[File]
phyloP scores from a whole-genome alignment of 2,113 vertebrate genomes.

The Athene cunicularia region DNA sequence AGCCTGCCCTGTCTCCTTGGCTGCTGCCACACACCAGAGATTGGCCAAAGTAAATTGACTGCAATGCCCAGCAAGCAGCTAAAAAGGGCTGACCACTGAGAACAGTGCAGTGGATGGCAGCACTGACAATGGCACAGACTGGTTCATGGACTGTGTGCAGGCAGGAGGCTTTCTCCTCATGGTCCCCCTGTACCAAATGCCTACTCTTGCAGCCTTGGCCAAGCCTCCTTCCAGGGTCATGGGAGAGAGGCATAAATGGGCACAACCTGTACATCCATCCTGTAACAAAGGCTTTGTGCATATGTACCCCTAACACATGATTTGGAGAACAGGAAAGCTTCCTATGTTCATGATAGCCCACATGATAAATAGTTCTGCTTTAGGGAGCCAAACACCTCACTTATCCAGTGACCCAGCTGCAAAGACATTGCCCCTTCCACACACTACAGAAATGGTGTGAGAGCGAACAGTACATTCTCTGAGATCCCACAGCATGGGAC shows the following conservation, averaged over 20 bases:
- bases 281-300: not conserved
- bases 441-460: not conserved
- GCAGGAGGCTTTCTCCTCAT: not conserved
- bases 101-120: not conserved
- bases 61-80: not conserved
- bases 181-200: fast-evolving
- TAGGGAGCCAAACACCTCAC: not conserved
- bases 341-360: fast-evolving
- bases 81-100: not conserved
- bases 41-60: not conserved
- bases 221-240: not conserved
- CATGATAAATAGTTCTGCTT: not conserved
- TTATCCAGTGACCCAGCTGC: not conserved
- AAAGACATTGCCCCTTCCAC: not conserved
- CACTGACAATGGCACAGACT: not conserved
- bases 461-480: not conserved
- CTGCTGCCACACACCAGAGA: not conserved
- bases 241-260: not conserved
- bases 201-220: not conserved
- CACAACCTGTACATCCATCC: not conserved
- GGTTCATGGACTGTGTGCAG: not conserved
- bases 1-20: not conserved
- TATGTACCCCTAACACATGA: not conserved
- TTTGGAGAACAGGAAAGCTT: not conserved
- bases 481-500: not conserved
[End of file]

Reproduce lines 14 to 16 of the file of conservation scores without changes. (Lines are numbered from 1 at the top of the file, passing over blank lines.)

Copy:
- CATGATAAATAGTTCTGCTT: not conserved
- TTATCCAGTGACCCAGCTGC: not conserved
- AAAGACATTGCCCCTTCCAC: not conserved